Even though commercial pressures could be considered one of the main typologies
affecting journalistsautonomy, Reich and Hanitzsch showed it was not so related to jour-
nalistslevels of perceived professional autonomy (Reich and Hanitzsch 2013). They argue
that advertisement pressures were mediated through the media organisation and its edi-
torial hierarchy, with journalists therefore not feeling directly affected. Another explanation
could be what Örnebring et al. (2016) called the third-person effect, the tendency for jour-
nalists to acknowledge the existence of pressures on their autonomy while denying that
they themselves experience them.
However, some of the main characteristics upon which the commercialisation of the
news industry is consolidating, such as a deregulated labour market, short-term jobs and
the drop in qualications, have led to a decline of journalistscommitment to the pro-
fessions values, including professional autonomy (Örnebring 2010). According to recent
studies (see McChesney 2004; Donsbach 2012), the growing economic pressures of news-
papers have accentuated journalistsconcern about their professional autonomy. This chal-
lenge is particularly worrisome because it affects the decades-long struggle of journalism to
attain consideration as a profession (Örnebring 2013; Meyers and Davidson 2016).
When it comes to breaking down the dimensions of professional autonomy, there is
not a consensus. Considering the origin of the pressures, a distinction can be made
between pressures coming from outsiders, that is, external agents trying to inuence jour-
nalistic content, and by insiders, including both pressures owing through the chain of
command and those established by journalists themselves. According to Reich and
Hanitzsch (2013), professional autonomy can be, on the one hand, political autonomy,
referring to journalistsprotection from external coercive forces coming from the political
context. On the other hand, autonomy also relates to how the decision-making process
should be free from any pressure from the news environment including commercial
factors. This conceptualization is similar to the one defended by Nygren, Dobek-Ostrowska,
and Anikina (2015), who state that professional autonomy consists of two dimensions:
external, when it comes to the relation between the profession as a group and the
powers in society; and internal, related to the position of the journalist within the media
company. Both typologies are very close to the approach that Reich and Hanitzsch
(2013) developed based on the notion of latitude that Weaver et al. had used for their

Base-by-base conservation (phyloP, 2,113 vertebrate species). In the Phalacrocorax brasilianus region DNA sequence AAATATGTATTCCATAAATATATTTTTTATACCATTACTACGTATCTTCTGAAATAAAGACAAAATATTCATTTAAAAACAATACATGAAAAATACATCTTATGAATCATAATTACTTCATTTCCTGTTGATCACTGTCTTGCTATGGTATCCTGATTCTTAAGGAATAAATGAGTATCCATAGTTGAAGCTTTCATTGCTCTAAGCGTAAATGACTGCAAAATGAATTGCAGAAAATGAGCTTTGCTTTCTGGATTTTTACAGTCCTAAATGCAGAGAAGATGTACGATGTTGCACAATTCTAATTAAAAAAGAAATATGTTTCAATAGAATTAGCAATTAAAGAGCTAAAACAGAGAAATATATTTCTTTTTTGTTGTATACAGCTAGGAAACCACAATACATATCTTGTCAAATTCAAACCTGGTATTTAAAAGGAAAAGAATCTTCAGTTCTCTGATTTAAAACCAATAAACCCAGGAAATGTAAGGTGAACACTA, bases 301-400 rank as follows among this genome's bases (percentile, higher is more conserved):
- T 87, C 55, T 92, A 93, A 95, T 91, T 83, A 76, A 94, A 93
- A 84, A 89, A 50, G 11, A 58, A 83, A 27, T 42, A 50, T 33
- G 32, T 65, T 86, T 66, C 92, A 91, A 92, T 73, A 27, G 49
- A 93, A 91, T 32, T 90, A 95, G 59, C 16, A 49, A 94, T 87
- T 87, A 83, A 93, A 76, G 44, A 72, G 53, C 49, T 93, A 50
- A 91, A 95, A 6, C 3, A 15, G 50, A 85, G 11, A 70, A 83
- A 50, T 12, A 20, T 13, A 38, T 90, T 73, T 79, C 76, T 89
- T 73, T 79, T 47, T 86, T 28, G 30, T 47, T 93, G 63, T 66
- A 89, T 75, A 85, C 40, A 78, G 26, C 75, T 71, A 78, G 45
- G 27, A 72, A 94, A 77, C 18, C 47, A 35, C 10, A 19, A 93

2007 study on the American journalist in the twenty-rst century (Weaver et al. 2007).
According to these authors, latitude could be understood both as the freedom available
within the operational routines of journalism as well as the extent to which journalists
can inuence and be part of the decisions taken within the editorial hierarchy (Reich and
Hanitzsch 2013).
Autonomy is continuously being negotiated and it may vary according to several
factors. The position of the journalist within the hierarchy of the enterprise has an inuence
on their level of autonomy: the higher the position, the greater the autonomy (Sjovaag
2013), as subverting unofcial newsroom policy tends to be restricted to the most senior
reporters with a professional reputation (Berkowitz and Limor 2003). The type of media
outlet also plays a role in professional autonomy: journalists working in free from commer-
cial and corporate media (e.g. public media) usually experience a higher degree of auton-
omy (Sjovaag 2013). All these factors point to how professional autonomy should always be
considered within the limits of the organisational context.
However, journalists can develop strategies when dealing with both internal and
external pressures, which may be understood from matters regarding professional auton-
omy, such as self-censorship or objections against those pressures, to others inuencing the
agenda-setting processes. According to Borden (2009), journalists either may try to subvert
organisational goals through protests and sabotage while others would apply more diplo-
matic strategies that allow for some balance between organisational goals and ethical
ideals. Another strategy would imply some kind of self-censorship. When journalists wish
to maintain their professional integrity while not upsetting the advertisers, they may opt for
avoiding negative reporting about the product by not writing about it at all Hanusch,
Hanitzsch, and Lauerer 2017). Among the main ways journalists try to avoid these commercial
inuences, the authors highlight the fact that self-censorship is also related to the socialisation
processes that take place within the news company, which would imply that journalists inter-
nalise the values, goals and structures of the organisation, even if they do not agree with them,
in order to avoid open conict and negative consequences (Skovsgaard 2014).
Despite the importance of understanding how commercial pressures are resolved
and how the internal socialisation processes work, there has been little evidence that
sheds light on these matters (Weaver et al. 2007; McManus 2009; Boczkowski 2010). And
while there are several factors that inuence the autonomy of journalists, this study
focuses on one of the streams that Reich and Hanitzsch found to be not signicantly
related to journalistsprofessional autonomy(Reich and Hanitzsch 2013, 147). Thus, the
present study focuses on the prevalence, responses and mechanisms through which com-
mercial pressures inuence journalism within a context of increasing commercialisation of
news. Consequently, we posed the following research questions:
RQ1. What is the prevalence and phenomenology of commercial pressures in Spanish